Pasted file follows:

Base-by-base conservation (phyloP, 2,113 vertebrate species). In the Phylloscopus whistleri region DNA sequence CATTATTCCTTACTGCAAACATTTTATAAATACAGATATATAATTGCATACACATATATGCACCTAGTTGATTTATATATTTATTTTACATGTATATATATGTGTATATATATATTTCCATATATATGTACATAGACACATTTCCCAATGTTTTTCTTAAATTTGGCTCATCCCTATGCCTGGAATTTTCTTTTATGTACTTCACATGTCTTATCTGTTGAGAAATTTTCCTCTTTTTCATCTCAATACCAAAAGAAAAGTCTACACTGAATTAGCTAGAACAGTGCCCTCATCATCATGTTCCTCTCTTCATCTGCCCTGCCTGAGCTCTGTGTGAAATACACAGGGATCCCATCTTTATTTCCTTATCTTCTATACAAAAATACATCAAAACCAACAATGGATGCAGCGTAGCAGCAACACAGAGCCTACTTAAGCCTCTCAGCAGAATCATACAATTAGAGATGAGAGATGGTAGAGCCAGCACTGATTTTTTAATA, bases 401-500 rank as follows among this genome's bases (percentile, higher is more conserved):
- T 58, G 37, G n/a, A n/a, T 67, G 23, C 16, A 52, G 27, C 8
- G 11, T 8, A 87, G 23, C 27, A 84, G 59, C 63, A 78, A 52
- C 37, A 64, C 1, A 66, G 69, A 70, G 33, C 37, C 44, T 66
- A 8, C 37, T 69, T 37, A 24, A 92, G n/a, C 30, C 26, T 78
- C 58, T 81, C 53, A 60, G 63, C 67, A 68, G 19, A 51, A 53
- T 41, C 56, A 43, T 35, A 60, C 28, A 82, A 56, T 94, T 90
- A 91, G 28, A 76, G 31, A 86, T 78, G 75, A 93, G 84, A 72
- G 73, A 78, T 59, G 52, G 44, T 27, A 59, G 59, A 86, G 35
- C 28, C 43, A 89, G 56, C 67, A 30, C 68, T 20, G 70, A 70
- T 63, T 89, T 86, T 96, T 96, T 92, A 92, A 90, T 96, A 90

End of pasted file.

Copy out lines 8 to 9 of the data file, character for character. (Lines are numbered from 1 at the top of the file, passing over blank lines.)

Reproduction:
- A 91, G 28, A 76, G 31, A 86, T 78, G 75, A 93, G 84, A 72
- G 73, A 78, T 59, G 52, G 44, T 27, A 59, G 59, A 86, G 35